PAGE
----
Liberals, now more than ever, realise that these two groups need one another. Liberalism and conservatism are not (necessarily) opposites. One can, and many do, have a liberal approach to politics but hold conservative positions otherwise. While I wouldn’t call myself particularly conservative on anything, most of the liberals I know can easily be described as conservatives when it comes to their culture, personality, or religion.
Many of the conservatives I know, too, come remarkably close to having a liberal approach to politics. Notably, however, they fail to appreciate that. They would tweet about the importance of limiting government power, about how a government that does less is better for society, about the importance of freedom of expression, privacy, and property rights. But in the next moment they would tweet about the apparent futility or inappropriateness of liberalism.
I have dealt with the tendency of conservatives to strawman liberalism with positions that are not and have never been liberal elsewhere.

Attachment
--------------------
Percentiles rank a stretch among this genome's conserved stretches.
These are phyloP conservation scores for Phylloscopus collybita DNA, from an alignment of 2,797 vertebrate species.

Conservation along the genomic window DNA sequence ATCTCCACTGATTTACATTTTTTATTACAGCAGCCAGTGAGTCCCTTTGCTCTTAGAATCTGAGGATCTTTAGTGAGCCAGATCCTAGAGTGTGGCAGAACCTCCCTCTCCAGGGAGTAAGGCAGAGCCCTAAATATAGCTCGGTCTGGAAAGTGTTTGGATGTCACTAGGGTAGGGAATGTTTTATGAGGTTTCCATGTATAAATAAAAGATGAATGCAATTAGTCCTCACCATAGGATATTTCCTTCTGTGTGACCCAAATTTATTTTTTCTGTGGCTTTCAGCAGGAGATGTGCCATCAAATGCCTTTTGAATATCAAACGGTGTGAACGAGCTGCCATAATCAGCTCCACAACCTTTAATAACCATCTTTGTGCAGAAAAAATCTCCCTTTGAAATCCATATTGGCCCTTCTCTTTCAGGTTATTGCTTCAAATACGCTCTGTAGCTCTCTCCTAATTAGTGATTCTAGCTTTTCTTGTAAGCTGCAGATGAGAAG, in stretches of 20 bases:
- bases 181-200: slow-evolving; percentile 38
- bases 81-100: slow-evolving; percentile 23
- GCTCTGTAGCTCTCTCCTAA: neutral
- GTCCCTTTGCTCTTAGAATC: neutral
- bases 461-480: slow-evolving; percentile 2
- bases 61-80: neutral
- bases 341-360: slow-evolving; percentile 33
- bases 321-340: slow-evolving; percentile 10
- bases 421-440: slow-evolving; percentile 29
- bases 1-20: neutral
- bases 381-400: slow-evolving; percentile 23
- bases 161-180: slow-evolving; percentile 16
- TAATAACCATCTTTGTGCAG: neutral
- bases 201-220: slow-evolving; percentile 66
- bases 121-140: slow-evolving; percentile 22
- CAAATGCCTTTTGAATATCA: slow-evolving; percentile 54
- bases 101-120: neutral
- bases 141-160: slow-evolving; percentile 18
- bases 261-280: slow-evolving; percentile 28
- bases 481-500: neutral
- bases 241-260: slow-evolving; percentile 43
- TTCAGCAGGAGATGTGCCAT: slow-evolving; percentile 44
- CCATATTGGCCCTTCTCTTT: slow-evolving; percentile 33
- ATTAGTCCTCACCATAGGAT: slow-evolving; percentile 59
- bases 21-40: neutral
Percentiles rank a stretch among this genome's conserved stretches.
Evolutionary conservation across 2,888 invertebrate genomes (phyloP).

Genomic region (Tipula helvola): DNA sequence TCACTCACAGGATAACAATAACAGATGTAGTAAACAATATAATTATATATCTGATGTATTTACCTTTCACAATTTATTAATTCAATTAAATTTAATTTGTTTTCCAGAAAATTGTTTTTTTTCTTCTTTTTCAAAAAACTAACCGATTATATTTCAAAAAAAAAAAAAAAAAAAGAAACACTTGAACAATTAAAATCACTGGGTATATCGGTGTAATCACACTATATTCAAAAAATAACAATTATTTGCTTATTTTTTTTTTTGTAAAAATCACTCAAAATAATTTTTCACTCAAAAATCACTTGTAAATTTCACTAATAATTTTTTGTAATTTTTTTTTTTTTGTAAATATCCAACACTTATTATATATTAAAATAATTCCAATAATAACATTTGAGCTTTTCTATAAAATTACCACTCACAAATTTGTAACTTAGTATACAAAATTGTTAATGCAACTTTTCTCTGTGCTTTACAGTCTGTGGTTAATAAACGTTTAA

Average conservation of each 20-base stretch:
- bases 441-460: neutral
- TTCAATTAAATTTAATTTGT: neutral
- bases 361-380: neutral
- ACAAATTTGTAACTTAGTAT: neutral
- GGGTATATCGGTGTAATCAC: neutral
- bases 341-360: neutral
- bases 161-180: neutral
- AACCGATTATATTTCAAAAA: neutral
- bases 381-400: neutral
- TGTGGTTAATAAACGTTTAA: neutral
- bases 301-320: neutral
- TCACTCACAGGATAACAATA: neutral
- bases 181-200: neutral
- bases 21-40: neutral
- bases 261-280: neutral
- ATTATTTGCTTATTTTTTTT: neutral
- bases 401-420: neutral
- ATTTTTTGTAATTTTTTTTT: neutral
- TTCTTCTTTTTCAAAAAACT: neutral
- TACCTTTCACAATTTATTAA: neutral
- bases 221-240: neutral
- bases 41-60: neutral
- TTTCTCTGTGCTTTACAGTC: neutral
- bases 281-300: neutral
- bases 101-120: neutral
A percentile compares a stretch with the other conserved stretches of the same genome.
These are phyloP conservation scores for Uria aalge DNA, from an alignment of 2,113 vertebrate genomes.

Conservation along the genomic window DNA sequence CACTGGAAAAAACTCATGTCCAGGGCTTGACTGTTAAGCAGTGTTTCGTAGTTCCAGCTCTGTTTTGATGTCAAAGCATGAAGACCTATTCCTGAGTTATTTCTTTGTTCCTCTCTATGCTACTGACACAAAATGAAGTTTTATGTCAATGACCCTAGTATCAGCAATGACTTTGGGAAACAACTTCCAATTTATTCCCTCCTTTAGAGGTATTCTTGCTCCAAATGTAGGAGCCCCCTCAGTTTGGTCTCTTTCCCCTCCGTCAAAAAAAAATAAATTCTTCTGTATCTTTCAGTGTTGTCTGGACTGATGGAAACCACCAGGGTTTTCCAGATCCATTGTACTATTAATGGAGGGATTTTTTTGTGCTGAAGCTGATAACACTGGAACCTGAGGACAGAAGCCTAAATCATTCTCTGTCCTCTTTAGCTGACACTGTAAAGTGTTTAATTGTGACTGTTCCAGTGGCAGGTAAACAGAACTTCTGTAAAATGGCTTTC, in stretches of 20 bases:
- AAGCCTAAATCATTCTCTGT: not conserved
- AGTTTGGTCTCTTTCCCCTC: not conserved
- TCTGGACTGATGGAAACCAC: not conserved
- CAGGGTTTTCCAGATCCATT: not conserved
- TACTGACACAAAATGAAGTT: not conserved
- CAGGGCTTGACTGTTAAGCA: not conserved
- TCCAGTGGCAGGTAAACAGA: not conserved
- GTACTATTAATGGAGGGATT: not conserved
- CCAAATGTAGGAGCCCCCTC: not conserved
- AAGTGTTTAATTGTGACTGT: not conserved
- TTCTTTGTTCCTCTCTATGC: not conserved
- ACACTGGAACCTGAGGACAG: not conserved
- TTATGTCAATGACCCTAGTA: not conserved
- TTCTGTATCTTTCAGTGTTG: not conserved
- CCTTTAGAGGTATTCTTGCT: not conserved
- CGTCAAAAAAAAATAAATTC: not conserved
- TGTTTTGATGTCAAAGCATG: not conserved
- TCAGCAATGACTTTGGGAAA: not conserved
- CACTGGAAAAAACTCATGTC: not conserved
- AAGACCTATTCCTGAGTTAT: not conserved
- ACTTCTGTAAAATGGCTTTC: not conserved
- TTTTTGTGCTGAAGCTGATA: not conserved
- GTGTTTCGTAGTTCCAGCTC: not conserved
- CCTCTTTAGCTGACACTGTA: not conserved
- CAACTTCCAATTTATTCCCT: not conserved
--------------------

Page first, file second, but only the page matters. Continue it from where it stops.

It makes one wonder whether South African conservatives are too invested in American politics. Liberalism, and what is called “liberalism” in the United States, bear no resemblance or familiarity. In fact, the words do not even refer to the same meaning of liberalism.
Liberalism proper, as a political philosophy, refers to the centrality of liberty as a political value. What passes for “liberalism” in the United States refers to liberality, meaning a generosity of spirit, of openness, dynamism, and fluidity. Generosity, openness, dynamism, and fluidity are all fine in some contexts, but as a political philosophy where taxes are spent generously, where there is openness to illiberal ideas (cultural relativism), dynamism in how government power is conceived of, and fluidity in policy principles, a disaster awaits. The American “liberal” preoccupation with openness and fluidity have led those “liberals” down a path of willingness to consider any government policy that might achieve their preferences, no matter how authoritarian and liberty-destroying it might be.